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Be As Gay As You Want To Be

Tuesday, March 26, 2013

Amy called the show yesterday and said, “Wear red.”

That crimson flag, the color of passion and even anger, will fly at tonight’s rally on Courthouse Square in Scranton where who knows how many people are expected to show up to call attention to marriage equality, discrimination and civil rights violations against  gay, lesbian, bisexual and transgender people.

Same sex couples will have priority at tonight’s historic gathering.

Please tell me if I’m wrong but I doubt that anywhere in the thick annals of Scranton history has anyone organized and held a gay rights rally.

Even gay coal miners stayed in the closet back then.

Yes, there were gay coal miners - and gay priests and nuns and elected officials and your sister and cousin and aunt and uncle and brother and you know where I’m heading here.

But you rarely heard about them. They stayed inside the bubble, scorned yet loved at the same time – kept from playing any central role in politics, business, faith or family even when they lived with a loyal, caring partner who never really got welcomed into the family.

In the old days, you simply had to go along to get along and welcomed into the family cause. Coal region tribes have always had problems with outsiders. Catholics didn’t dare think about marrying Protestants – until they did, of course. Ethnic barriers remained in full force for generations, climbing higher and higher until younger less fearful descendants decided that Irish could marry Italian and Polish could marry Irish and even English could find their way into the mix.

But gay people were insiders.

And they still got scorned and ignored and exiled into secret areas of the community until they came home for Thanksgiving, usually leaving loving, faithful partners to head into their own lonely homes where the best they could be were favorite uncles and aunts.

Of course families protected them as best they could – as long as they didn’t get too gay.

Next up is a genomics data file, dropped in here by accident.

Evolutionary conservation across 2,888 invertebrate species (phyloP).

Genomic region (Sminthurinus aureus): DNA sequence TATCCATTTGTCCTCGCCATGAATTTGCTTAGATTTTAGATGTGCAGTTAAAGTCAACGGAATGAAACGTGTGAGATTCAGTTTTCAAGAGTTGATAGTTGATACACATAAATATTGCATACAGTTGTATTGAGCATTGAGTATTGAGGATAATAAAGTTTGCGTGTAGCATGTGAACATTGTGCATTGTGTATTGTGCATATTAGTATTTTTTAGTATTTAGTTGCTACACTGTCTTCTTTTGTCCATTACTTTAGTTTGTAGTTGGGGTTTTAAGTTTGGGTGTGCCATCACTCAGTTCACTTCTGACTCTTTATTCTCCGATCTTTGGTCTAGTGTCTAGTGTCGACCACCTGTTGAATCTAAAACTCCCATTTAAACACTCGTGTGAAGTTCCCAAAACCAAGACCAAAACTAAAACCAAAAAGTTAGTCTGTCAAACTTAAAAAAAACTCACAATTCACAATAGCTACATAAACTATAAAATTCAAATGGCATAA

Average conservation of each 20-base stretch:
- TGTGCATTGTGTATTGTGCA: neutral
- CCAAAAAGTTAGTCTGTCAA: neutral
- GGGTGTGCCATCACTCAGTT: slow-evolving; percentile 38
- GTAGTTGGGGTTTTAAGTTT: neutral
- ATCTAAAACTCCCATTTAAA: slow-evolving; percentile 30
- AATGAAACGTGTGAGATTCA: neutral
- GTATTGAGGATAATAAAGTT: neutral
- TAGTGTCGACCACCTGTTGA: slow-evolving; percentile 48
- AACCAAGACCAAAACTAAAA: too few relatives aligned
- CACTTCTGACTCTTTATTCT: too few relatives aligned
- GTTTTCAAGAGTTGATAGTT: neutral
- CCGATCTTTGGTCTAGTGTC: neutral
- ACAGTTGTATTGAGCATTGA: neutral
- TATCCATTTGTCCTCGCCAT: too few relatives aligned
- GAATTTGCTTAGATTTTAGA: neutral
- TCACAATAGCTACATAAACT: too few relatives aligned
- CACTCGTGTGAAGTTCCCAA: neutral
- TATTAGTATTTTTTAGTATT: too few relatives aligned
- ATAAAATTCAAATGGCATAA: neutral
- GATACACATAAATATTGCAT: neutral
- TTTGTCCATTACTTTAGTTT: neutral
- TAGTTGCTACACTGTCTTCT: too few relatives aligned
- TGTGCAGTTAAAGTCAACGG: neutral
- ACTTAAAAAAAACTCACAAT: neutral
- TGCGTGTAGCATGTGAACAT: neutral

Now is the time to be as gay as you want to be. That means see you at the altar. That means equality and civil rights and getting married if you choose. That means a sweet dream, an American Dream to be sure, that rivals any hope grandma and grandpa or those who came before them brought with them from the old country.

This means you.

Gay or straight, we now have the chance – even in Scranton and throughout the hard coal country of Northeastern Pennsylvania – to stand with liberty and justice for all, supposedly unassailable cornerstones of American freedom.

That means tonight’s rally on Courthouse Square is not just a symbolic statement, but a challenge to all elected and appointed public officials who swear that they stand on the terra firma of democracy as they pick up their paychecks for upholding the public  trust.

But don’t expect too many political candidates to take the microphone or even lurk in the shadows of tonight’s party. Their status quo political party will likely take precedence over their sense of right and wrong.

Political expediency still riles and rules. And election or re-election for our milquetoast “leaders” depends more on the way things are than the way things should – and must – be. Mainstream politics in Scranton and elsewhere in the coal fields and across the nation still depend on the mainstream rules of engagement - knowing your place and not doing anything to really rock the establishment.

But the meaning of engagement has changed. I’m talking rainbow-colored rings that sparkle with a sense of justice, symbols of fairness and equal opportunity, vestiges of the best of what America offers those who trust in its promise.

I’m talking love, too.

Marriage can be a rough venture. About 50 percent of heterosexual marriages fail. Maybe gay people who crave respect and acceptance will be stronger and able to do better. Maybe they’ll bring up the percentages and the sanctity of marriage crowd will take time to thank them for their trouble.

I doubt it but it’s a nice thought to believe that we in this great nation of equal protection under the law might finally get it right. American maturity and the fight for freedom – often literally - finally helped free the slaves, give women the right to vote and present us with a 21st Century plan of action.

Marriage is a contract. Marriage is a law. And America is a nation of law.

Turn your back on the right to single sex marriage and turn your back on America.

What flag-waving Yankee patriot wants that on his or her conscience?

Not me.

See you tonight on Courthouse Square.






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Topics : Social Issues
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Locations : Northeastern Pennsylvania


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